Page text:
Windows 8 Surface Tablet Tech Review

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Windows 8 Surface Tablet Tech Review

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Yesterday, Microsoft introduced two new “Surface” tablets: One ARM-based version and one Intel-based version. This blog post summarizes the introductions and mentions a few thoughts of mine.

The introductions

Microsoft’s Surface Tablet with the Touch Cover.

Microsoft’s Surface Tablet with the Type Cover.
The following are the specs of the two models:


Processor ARM (NVIDIA Tegra 3) Intel Core i5 (Ivy Bridge)
OS Windows RT, including Office Home & Student 2013 RT Windows 8 Pro
Weight 676 g 903 g
Thickness 9.3 mm 13.5 mm
Display 10.6" ClearType HD Display
(TBA, e.g.: 139 ppi at 1280×720)
10.6" ClearType Full HD Display
(TBA, e.g.: 208 ppi at 1920×1080)
Battery 31.5 W-h 42 W-h
Ports microSD, USB 2.0, Micro HD Video, 2x2 MIMO antennae microSDXC, USB 3.0, Mini DisplayPort Video, 2x2 MIMO antennae
Accessories Touch Cover, Type Cover Touch Cover, Type Cover, Pen with Palm Block
Chassis VaporMg Case & Stand VaporMg Case & Stand
Storage configurations 32 GB, 64 GB 64 GB, 128 GB

Compare with the iPad 3:

  • Size: 185.7mm x 241.2mm x 9.4mm (width, height, depth)
  • Weight: 652g (Wi-Fi-only) or 662g (Cellular)
  • Display: 9.7", 2048×1536 pixels, 264 ppi
Availability and pricing. Paraphrasing “ 10.6-inch Microsoft Surface tablets announced, powered by Windows 8” by Tom Warren for The Verge:
  • Pricing will be announced closer to availability.
  • The Windows RT model will be available at the same time as Windows 8 (probably October).
  • The Windows 8 Pro model will be available three months later.

Build quality. Quoting “A first look at Microsoft’s new Surface tablet” by Peter Bright for Ars Technica:


What makes Surface special is the attention to detail. The standard of the fit and finish of the prototypes on display was extremely high. The shell of the Surface is made of cast magnesium, with a vapor-deposited finish called VaporMg. The result is an attractive, scratch-resistant finish that's easy to grip and comfortable to hold.
And this is one high quality kickstand. It's an integrated part of the system's shell. It fits flush when closed, feels sturdy when opened, and makes a reassuring click as it settles into place. It apparently took dozens of iterations to get the right sound. It does a good job of propping up the screen.


A few thoughts

  • The covers are clever (or, you could say, smart):
    • Touch cover: The cover is one big pressure-sensitive touch surface. However, it should be much more fun to type on that glass, because it will have a structured surface. Touch-typing seems a definite possibility.
    • Type cover: Thicker, but with a real keyboard.
    Both covers include a trackpad which I think is a good decision (read more here: [2]).
  • It’ll be interesting to see how the Surface’s 16:10 aspect ratio works out compared to the iPad’s 4:3. In my experience, 16:10 works well for phones, but less so for tablets. Tablets feel a bit strange when used in portrait mode (which I prefer on the iPad).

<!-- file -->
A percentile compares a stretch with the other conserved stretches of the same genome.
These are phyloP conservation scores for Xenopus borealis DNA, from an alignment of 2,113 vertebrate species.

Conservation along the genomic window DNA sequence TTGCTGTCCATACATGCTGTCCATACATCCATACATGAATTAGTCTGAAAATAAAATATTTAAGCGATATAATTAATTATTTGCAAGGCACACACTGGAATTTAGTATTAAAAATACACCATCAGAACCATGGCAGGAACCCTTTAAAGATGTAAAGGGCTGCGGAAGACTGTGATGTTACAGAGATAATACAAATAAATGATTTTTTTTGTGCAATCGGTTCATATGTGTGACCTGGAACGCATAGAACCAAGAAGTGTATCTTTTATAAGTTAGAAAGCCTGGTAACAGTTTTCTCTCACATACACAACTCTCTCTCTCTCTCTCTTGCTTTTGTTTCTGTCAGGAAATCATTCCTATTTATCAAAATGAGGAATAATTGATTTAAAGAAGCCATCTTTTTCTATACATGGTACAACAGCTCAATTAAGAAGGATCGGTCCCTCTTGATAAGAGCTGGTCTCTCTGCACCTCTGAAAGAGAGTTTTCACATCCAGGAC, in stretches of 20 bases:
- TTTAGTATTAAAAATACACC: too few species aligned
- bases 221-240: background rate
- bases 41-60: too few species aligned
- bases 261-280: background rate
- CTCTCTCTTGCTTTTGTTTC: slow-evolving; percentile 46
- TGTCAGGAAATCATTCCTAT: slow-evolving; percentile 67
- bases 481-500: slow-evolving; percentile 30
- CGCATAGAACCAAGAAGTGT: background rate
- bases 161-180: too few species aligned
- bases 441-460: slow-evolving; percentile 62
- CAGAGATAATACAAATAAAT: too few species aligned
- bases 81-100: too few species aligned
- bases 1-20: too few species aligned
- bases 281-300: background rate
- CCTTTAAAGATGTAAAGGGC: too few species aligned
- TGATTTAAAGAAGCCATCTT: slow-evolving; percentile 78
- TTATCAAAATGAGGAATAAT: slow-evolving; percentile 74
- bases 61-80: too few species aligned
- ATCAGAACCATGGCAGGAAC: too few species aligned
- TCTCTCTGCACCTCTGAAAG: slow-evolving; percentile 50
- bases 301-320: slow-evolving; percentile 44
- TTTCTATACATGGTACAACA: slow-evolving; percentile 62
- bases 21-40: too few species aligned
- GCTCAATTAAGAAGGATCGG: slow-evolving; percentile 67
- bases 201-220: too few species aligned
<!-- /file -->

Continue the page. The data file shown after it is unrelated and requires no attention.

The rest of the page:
• I’d be worried about the stand breaking, but Ars Technica’s Peter Bright thinks it’s sturdy, so that might not be a problem.
  • Offering a pen is nice. Alas, it’s only available for the Intel model. Apple really should offer its own pen.
  • There doesn’t seem to be a model with built-in cellular connectivity.
  • I’m not too fond of the fairly generic name “Surface”. At least it’s not worse than “iPad”. Furthermore, the word “vapor” (as in VaporMg) is firmly associated with Vaporware in my mind, but that may be a software engineer thing.
  • Why are there two versions with completely different hardware architectures? They are currently not even distinguished by different names. At least they roughly run the same operating system. I don’t understand why Microsoft chose to give the ARM port of Windows 8 the name Windows RT.
  • The official Surface website is only so-so. I find its structure and language confusing. For example: Why is the spec sheet only available as a PDF? Apple usually does a better job of explaining its products.
  • Why doesn’t Microsoft tell us the screen resolution? It must already be fixed by now.
  • For tablets, Microsoft has radically changed its business model: It now competes directly with its hardware partners. That’s a remarkable change. Quoting Joshua Topolsky for The Verge:

    Ballmer let us know that hardware partners were indeed made aware of this announcement in advance of the event today. [...] When pressed on what he thought Microsoft could bring to the table that other hardware-makers couldn't, Ballmer demurred, but he did say part of the Surface's purpose was to "prime the pump" for the coming release of Windows 8. [...] Surface is "an important companion to the whole Windows 8 story. It's an important piece; it's not the only piece."

Published at DZone with permission of Axel Rauschmayer , DZone MVB. See the original article here.

Opinions expressed by DZone contributors are their own.

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